The Pentagon focused on finding the bomb lost in the ocean and largely ignored the danger of loose plutonium, the Air Force personnel at the site said.

Troops traipsed needlessly through highly contaminated tomato fields with no safety gear. Many came to gawk at the shattered bombs in the first few days.

“Once I went to check on the G. I.s and found them dangling their legs into the crater,” Mr. Jackson said. “Just sitting there, eating their box lunches.”

Accounts of the crash became front-page news in Europe and the United States. American and Spanish officials immediately tried to cover up the accident and play down the risk.

They blocked off the village and denied nuclear weapons or radiation were involved in the crash. When an American reporter spotted men wearing white coveralls, a military press officer told him, “Oh, they’re members of the postal detachment.”

Once existence of the bombs leaked, more than a month later, the United States admitted that one bomb, not two, had “cracked,” but had released only a “small amount of basically harmless radiation.”

Today the two exploded warheads would be known as dirty bombs, and would probably cause evacuations. At the time, in order to minimize the significance of the blast, the Air Force let villagers remain in place.

Officials invited the news media to witness Spain’s minister of information, Manuel Fraga Iribarne, and United States ambassador, Angier Biddle Duke, splashing on a nearby beach to show the area was safe. Mr. Duke told reporters, “If this is radioactivity, I love it.”
Air Force personnel wearing masks and gloves working in the fields where three of the bombs were found.
Credit U.S. Air Force
A Hurried Cleanup

Fearing that the bombs could damage the tourism industry, Spain insisted the mess be cleaned up before summer.

Within days, troops were hacking down contaminated fields of tomato vines with machetes. Though scientists overseeing the cleanup knew plutonium dust posed the greatest danger, military commanders had the troops throw thousands of truckloads of vines into chipping machines, then burned much of the debris near the village.

Some men doing the dustiest work were given coveralls and paper surgical masks for safety, but a later report by the Defense Nuclear Agency said, “It is doubtful that the use of the surgical mask served more than a psychological barrier.”

“If it did something for your psychology to wear one, you were privileged to wear one,” the chief scientific adviser, Dr. Wright H. Langham, told Atomic Energy colleagues in a secret briefing afterward. “It wouldn’t do you any good in the way of protection, but if you felt better, we let you wear it.”

Commenting on safety at the cleanup, Dr. Langham, who is perhaps best known now for his role in secret experiments in which hospital patients in the United States were unwittingly injected with plutonium, told colleagues, “Most of the time it would hardly meet the standards of the health physics manuals.”

The Air Force bought tons of contaminated tomatoes from local fields that the Spanish public refused to eat. To assure the public there was no danger, commanders fed the tomatoes to the troops. Though the risk from eating plutonium is much lower than the risk from inhaling it, it is still not safe.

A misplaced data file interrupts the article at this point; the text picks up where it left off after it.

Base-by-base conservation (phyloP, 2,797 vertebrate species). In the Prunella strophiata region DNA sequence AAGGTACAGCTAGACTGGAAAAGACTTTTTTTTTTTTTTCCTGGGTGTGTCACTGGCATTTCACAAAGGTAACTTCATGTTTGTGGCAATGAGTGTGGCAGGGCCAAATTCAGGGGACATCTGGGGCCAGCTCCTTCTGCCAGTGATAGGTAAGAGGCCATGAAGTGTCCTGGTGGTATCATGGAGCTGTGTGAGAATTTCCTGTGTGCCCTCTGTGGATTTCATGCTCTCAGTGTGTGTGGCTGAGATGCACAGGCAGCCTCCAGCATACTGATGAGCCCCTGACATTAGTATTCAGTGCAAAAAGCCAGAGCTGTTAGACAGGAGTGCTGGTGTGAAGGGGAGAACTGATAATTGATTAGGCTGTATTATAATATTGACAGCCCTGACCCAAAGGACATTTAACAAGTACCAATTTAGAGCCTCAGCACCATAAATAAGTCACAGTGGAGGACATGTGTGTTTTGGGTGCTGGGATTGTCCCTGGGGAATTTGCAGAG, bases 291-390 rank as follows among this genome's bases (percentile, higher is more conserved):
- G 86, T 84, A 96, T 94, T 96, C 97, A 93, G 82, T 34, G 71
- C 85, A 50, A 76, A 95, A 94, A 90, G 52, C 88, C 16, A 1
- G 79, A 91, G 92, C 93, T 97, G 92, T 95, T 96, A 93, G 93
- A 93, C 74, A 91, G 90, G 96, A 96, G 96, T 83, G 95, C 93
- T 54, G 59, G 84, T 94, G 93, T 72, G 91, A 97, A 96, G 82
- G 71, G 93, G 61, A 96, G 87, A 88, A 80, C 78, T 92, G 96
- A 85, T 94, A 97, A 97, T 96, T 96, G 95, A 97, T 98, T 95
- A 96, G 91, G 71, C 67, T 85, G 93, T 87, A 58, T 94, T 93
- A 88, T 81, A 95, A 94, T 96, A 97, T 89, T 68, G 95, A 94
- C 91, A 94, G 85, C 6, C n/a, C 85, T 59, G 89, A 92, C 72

Mr. Garman’s 1979 military clinical records, which indicate plutonium exposure in Spain. Credit Raymond McCrea Jones for The New York Times
“Breakfast, lunch and dinner. We had them until we were sick of them,” said Wayne Hugart, 74, who was a military police officer at the site. “They kept saying there was nothing wrong with them.”

In all, the Air Force cut down 600 acres of crops and plowed under the contaminated dirt. Troops scooped up 5,300 barrels of soil from the most radioactive areas near the craters and loaded the barrels on ships to be buried in a secure nuclear waste storage site in South Carolina.

Spanish and American authorities assured villagers that they had nothing to fear. The villagers, accustomed to living in a dictatorship, did little to protest. “Even if some people here might have wanted to know more, Franco was in charge, so everybody was too scared to ask anything,” said Antonio Latorre, a villager who is now 78.

To assure villagers their homes were safe, the Air Force sent young airmen into local houses with hand-held radiation detectors. Peter M. Ricard, then a 20-year-old cook with no training on the equipment, remembers being told to perform scans of anything locals wanted, but to keep his detector turned off.

“We were just supposed to feign our readings so we didn’t cause turmoil with the natives,” he said in an interview. “I often think about that now. I wasn’t too smart back then. They say do it and you just say, ‘Yes, sir.’”
United States Air Force personnel working on cleanup and recovery were often fed local produce from Palomares. Credit Kit Talbot
Tests Thrown Out

During the cleanup, a medical team gathered more than 1,500 urine samples from the cleanup crew to calculate how much plutonium they were absorbing. The higher the level in the samples, the greater the health hazard.

Continue reading the main story at

The records of those tests remain perhaps the most prominent artifact from the cleanup. They show about only 10 of the men absorbed more